While the concert is intended to call attention to the reality of hunger in North Texas, Seelig promises that the show itself will be “[a] perfect balance of humor and seriousness.”

Some songs on the program, like “Lime Jello Marshmallow Cottage Cheese Surprise” and “Jalapeno Chorus”(a distinctly Southwestern play on Handel’s “Hallelujah Chorus”) are laugh-out-loud funny. Others, like the poignant “Famine Song” and the rousing “Love Can Build a Bridge,” are intended to stir emotions.

Additional concert highlights include Russ Rieger playing the Lay Family Concert Organ and pianist Antoine Spencer performing a medley of Leonard Bernstein pieces.

“Every person attending will enter these holidays with beautiful music in their ears and in their hearts,” Seelig says.

In the three years of its existence, Resounding Harmony has also sung on behalf of other organizations, such as the Booker T. Washington High School for the Performing Arts, Lowe Elementary and The Samaritan Inn. With its June 2010 Carnegie Hall “Sing for Cure” performance for the Susan G. Komen Foundation, it has also quickly established itself as a distinguished member of the Dallas arts community

“The philosophy is to use our music as a philanthropic vehicle to raise money and awareness,” explains Seelig. “It is truly an effort to use music as a means to a greater end, rather than an end in and of itself.”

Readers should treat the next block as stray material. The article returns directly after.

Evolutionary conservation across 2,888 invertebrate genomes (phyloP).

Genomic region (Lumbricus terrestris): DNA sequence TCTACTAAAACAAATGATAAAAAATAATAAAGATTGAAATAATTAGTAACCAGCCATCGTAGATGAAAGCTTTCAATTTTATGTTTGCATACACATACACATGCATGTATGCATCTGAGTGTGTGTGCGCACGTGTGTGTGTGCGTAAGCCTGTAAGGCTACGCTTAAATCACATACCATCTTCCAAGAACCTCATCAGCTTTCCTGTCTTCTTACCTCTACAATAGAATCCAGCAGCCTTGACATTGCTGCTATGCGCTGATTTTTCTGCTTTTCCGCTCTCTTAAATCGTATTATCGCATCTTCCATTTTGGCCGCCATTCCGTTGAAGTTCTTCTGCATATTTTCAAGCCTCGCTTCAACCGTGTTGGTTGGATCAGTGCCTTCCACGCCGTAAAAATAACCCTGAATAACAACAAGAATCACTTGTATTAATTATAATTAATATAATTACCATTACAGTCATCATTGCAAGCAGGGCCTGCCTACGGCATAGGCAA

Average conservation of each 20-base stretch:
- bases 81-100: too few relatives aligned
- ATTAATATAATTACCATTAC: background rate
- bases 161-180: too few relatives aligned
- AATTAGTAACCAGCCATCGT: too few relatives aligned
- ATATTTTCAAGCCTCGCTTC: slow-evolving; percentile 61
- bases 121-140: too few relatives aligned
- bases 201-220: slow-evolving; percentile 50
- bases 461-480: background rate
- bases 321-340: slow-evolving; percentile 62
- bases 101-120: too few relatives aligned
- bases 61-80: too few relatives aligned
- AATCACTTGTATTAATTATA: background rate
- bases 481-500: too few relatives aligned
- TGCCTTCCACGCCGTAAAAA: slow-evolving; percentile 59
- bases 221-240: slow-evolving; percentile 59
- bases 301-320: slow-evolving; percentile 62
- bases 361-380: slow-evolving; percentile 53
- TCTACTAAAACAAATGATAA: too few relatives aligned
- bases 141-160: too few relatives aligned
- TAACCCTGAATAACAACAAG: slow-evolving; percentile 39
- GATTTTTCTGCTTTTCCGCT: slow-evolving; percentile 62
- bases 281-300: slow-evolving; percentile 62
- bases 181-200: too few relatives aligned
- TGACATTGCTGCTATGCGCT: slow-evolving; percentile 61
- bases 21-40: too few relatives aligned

— M.M. Adjarian

This article appeared in the Dallas Voice print edition November 5, 2010.

—  Michael Stephens

Don’t forget your gift and card for Powerbottom Appreciation Day on Saturday

So, what exactly do you get your favorite powerbottom? The gift ideas here don’t make much sense, but that Wiki page does give you the back story on the annual holiday. “Power Bottom Appreciation Day is an annual holiday that recognizes Power Bottoms, as well as the positive contributions that they make to society. According to Durban Bud, it is celebrated on the 30th of October, which, ironically, is also National Candy Corn Day.” Although, wouldn’t that be more of a coincidence? Bud cites on his 2006 blog post Martha Stewart hints for PBAD after the jump, but I think he jests:

According to a Martha Stewart magazine article, we’re supposed to treat Power Bottoms with the utmost respect on this day by gifting them with flowers (preferably rosebuds), fancy non-spicy dinners, easily digestible chocolates (with NO almonds) and, of course, constant verbal praise followed by light fanny pats.

If you have the money and want to go all out, Martha suggests purchasing loose diamonds and then wrapping them in a handmade gift box with a copy of Maya Angelou’s award-winning poem, “My Precious Power Bottom, I’m So Thankful I Got ‘Im.”

Because I saw it first on Wikipedia, I wasn’t sure if there was any truth to it. A Google search proved me wrong. There is even an underwhelming website marking the day. Although there is nothing overly official out there on the subject, the word is well out on what I figure is a top’s favorite holiday. And, if you see anyone donning a pink rose, or officially a rosebud, wish them a happy PBAD.

As for what to get your special PB? Well, the obvious “toy” would be a little too cliche and phallic items from the produce aisle aren’t overly special. But since it’s also Halloween, how about a nice, giant gummy worm? And some imagination.

And it’s ribbed.

—  Rich Lopez